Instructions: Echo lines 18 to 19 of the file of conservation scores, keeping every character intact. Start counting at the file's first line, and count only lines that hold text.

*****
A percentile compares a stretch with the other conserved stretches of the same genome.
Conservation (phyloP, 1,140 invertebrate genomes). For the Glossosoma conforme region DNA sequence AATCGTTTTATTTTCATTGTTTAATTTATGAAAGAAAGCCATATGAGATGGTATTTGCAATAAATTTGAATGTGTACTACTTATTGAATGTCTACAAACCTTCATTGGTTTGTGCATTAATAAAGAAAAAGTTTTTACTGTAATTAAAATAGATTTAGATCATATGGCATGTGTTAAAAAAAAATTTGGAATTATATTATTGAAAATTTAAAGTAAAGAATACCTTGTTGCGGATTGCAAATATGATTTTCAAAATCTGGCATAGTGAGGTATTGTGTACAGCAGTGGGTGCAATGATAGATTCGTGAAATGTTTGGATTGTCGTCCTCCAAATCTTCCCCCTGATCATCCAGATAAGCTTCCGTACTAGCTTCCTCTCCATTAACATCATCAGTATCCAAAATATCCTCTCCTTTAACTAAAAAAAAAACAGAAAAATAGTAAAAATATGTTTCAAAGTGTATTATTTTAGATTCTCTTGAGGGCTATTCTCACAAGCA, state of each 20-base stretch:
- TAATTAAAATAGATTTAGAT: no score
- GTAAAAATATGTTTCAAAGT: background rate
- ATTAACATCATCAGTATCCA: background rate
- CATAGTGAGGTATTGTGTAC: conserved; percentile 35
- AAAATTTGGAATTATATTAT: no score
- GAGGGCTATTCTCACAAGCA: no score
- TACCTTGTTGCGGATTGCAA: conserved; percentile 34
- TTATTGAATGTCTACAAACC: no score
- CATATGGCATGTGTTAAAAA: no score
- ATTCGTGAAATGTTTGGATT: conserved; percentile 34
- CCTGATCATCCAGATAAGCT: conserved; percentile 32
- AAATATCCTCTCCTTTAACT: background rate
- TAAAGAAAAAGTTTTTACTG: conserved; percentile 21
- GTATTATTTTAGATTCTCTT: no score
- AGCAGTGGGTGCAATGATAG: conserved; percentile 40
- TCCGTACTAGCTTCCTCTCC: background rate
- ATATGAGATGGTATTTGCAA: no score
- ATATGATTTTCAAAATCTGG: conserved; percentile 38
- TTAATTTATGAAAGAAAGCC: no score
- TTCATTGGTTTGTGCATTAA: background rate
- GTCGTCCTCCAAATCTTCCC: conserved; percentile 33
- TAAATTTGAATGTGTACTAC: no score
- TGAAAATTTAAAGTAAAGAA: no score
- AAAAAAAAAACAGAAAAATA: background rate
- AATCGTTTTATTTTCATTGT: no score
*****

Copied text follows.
- TCCGTACTAGCTTCCTCTCC: background rate
- ATATGAGATGGTATTTGCAA: no score